This illustrated encyclopedia examines the unique influence and contributions of women in every era of American history, from the colonial period to the present. It not only covers the issues that have had an impact on women, but also traces the influence of women's achievements on society as a whole. Divided into three chronologically arranged volumes, the set includes historical surveys and thematic essays on central issues and political changes affecting women's lives during each period. These are followed by A-Z entries on significant events and social movements, laws, court cases and more, as well as profiles of notable American women from all walks of life and all fields of endeavor. Primary sources and original documents are included throughout.
Never before has so much popular culture been produced about what it means to be a girl in today's society. From the first appearance of Nancy Drew in 1930, to Seventeen magazine in 1944 to the emergence of Bratz dolls in 2001, girl culture has been increasingly linked to popular culture and an escalating of commodities directed towards girls of all ages. Editors Claudia A. Mitchell and Jacqueline Reid-Walsh investigate the increasingly complex relationships, struggles, obsessions, and idols of American tween and teen girls who are growing up faster today than ever before. From pre-school to high school and beyond, Girl Culture tackles numerous hot-button issues, including the recent barrage of advertising geared toward very young girls emphasizing sexuality and extreme thinness. Nothing is off-limits: body image, peer pressure, cliques, gangs, and plastic surgery are among the over 250 in-depth entries highlighted. Comprehensive in its coverage of the twenty and twenty-first century trendsetters, fashion, literature, film, in-group rituals and hot-button issues that shape--and are shaped by--girl culture, this two-volume resource offers a wealth of information to help students, educators, and interested readers better understand the ongoing interplay between girls and mainstream culture. Contains over 250 entries written by interdisciplinary scholars, practitioners, and young women themselves. Emphasizes multiculturalism. Serves as a unique reference for students of American history and culture. An extensive bibliography of print and electronic sources. Enhanced by numerous illustrations.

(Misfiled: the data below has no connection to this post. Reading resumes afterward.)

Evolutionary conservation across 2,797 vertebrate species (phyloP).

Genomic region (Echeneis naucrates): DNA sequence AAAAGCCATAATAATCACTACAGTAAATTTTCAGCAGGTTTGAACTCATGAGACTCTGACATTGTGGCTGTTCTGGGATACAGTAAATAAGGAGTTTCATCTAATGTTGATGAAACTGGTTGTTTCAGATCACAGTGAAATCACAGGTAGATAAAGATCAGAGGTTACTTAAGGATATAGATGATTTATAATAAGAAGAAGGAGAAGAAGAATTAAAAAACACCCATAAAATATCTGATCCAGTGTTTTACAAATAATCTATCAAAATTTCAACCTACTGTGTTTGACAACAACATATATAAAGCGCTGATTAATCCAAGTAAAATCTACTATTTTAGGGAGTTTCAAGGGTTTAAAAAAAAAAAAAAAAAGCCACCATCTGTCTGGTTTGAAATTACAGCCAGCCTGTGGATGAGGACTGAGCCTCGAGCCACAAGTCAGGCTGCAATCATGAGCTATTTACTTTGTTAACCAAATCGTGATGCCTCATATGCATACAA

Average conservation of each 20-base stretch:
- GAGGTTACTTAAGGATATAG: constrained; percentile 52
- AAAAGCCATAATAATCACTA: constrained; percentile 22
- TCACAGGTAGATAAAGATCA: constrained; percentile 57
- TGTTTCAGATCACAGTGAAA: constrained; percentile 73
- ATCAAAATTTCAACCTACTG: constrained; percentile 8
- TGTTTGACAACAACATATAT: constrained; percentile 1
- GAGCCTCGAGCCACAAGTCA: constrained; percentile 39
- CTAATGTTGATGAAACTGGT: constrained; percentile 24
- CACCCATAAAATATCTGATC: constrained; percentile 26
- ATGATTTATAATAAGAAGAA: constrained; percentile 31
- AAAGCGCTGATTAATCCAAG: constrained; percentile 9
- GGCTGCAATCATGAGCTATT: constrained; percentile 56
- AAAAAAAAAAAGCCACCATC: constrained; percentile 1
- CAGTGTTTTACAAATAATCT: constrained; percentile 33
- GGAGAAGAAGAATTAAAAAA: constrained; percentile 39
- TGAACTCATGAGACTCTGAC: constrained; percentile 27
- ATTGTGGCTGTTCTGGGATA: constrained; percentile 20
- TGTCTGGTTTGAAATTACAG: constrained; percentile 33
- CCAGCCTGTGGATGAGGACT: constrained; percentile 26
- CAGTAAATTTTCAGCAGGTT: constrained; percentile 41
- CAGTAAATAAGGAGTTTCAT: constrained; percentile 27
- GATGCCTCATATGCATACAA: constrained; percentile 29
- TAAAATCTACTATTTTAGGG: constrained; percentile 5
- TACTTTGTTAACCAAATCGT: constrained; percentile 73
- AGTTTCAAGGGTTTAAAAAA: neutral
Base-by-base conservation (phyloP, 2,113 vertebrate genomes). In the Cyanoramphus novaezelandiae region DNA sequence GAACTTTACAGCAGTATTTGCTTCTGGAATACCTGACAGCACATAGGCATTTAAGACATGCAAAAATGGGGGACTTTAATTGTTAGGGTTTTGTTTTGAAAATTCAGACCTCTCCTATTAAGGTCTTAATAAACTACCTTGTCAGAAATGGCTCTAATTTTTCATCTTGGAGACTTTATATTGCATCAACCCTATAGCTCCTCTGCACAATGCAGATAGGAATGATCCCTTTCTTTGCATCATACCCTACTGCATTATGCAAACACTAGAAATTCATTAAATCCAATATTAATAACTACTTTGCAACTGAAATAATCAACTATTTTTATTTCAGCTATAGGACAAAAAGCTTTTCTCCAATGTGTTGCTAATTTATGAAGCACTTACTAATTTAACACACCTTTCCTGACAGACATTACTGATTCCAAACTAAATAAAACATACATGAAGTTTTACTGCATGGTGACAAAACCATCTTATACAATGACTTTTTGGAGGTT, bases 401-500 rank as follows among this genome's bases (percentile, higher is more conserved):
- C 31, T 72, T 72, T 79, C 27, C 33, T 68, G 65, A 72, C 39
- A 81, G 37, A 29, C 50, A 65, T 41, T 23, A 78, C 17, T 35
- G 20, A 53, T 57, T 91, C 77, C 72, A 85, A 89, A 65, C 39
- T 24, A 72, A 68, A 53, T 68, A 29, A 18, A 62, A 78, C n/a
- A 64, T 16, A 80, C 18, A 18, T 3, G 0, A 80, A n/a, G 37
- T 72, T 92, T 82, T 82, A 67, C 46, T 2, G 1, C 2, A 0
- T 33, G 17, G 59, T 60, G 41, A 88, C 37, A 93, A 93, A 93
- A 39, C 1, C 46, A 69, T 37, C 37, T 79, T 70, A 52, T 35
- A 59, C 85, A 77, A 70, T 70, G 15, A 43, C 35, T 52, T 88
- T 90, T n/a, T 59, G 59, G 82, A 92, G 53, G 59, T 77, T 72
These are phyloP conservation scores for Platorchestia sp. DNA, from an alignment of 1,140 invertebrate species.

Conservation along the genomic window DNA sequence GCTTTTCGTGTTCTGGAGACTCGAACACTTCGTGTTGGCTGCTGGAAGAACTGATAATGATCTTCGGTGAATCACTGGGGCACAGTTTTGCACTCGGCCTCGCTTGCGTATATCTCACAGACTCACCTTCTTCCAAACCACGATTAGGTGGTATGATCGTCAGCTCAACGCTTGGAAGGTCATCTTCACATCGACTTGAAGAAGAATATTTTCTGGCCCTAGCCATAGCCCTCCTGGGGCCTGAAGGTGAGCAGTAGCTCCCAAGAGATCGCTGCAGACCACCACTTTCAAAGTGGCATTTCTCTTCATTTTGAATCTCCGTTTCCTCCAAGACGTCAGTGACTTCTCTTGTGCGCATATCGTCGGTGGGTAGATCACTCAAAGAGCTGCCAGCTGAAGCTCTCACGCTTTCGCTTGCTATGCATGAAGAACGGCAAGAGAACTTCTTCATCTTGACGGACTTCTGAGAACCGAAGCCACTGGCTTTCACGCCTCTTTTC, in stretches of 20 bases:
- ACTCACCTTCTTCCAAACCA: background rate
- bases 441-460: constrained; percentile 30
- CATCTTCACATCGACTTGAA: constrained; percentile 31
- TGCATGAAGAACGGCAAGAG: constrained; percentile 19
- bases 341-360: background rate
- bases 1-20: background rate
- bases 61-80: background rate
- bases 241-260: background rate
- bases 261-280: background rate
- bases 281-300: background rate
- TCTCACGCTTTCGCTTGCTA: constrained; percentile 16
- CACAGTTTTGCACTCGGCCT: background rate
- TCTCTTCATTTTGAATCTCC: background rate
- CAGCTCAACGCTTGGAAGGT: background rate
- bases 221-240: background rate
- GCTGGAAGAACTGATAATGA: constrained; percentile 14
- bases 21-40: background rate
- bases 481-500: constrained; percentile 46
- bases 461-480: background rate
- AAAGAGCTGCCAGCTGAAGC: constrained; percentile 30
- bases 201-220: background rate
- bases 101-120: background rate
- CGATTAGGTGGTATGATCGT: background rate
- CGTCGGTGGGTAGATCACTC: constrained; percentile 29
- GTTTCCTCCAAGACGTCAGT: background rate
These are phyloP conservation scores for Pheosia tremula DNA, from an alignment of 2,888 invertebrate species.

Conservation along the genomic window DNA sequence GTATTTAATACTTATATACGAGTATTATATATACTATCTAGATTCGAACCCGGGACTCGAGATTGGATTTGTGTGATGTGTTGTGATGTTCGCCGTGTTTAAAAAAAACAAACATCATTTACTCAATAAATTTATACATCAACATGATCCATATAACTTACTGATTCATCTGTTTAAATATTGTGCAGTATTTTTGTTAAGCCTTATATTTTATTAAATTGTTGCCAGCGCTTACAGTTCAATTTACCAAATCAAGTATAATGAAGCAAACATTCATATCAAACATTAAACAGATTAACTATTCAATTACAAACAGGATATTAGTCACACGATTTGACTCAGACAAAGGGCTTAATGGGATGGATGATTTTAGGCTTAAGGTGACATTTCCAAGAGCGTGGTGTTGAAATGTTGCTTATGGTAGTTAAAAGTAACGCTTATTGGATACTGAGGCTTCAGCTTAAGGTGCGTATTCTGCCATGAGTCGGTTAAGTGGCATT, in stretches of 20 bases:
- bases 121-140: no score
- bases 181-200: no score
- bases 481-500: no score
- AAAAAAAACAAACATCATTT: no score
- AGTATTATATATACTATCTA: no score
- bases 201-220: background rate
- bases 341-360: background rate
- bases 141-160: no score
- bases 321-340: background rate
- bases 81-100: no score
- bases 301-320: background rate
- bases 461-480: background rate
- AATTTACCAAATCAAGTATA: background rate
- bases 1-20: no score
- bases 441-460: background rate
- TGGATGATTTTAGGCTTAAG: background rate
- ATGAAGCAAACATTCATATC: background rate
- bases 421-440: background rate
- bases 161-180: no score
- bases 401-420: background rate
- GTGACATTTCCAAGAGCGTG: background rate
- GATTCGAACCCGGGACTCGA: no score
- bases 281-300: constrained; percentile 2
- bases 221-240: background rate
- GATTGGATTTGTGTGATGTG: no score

This book provides a number of effective tools to aid in the recovery of LGBTQIA historic material by providing extensive glossary and non-glossary written descriptions, and how to use those terms and phrases in searching effectively online and offline. Researching hidden and forbidden people from the past can be extremely difficult. Terminology used to write about LGBT+ people shifts over time, legal terminology enforces certain set terms which some writers use but others reject to avoid informing or disgusting a reading public. Often written descriptions contain no set terminology at all. How then can LGBT+ people be found in historic records? This book provides practical tools for a researcher wanting to uncover material from online or hard copy sources, including: keyword/s covering various sexual orientations and gender diversity, along with how and when to use them; tips for effective searching in online newspaper archives; how to use genealogy, auction and social media sites to uncover information; searching in online and physical libraries; advice on researching in physical archives and the types of collections which can yield results; and researching in museums collecting and displaying LGBT+ content. Making use of a straightforward and jargon free style, this is a short and accessible guide to doing historical research on Gay, Lesbian, Trans, Queer and non-normative research subjects. This is a useful resource for students and scholars alike in Archive Studies History, Gender and Sexuality Studies.
Tierney's highly acclaimed Women's Studies Encyclopedia has become the standard in the field, but research on women has proceeded rapidly since its publication. Feminist thought has grown and branched out, and women's conditions have changed markedly in some areas. This revised and expanded edition will meet the continuing need for a multidisciplinary reference tool on all facets of the female condition. With close to 400 contributors, it expands coverage of such areas as violence against women, women in public life, and women in specific countries and regions. Many of the articles are new or completely rewritten, while others have been updated or expanded. The encyclopedia contains information about women from all fields and disciplines of study, written in non-specialist language accessible to all readers. It will continue to be a useful resource for students and scholars doing research outside their fields, and the interested layperson.
Free to UNCW faculty, staff, and students, Read&Write is "a flexible literacy software solution that can help readers and writers...access support tools needed to reach their potential, build confidence and independence and succeed."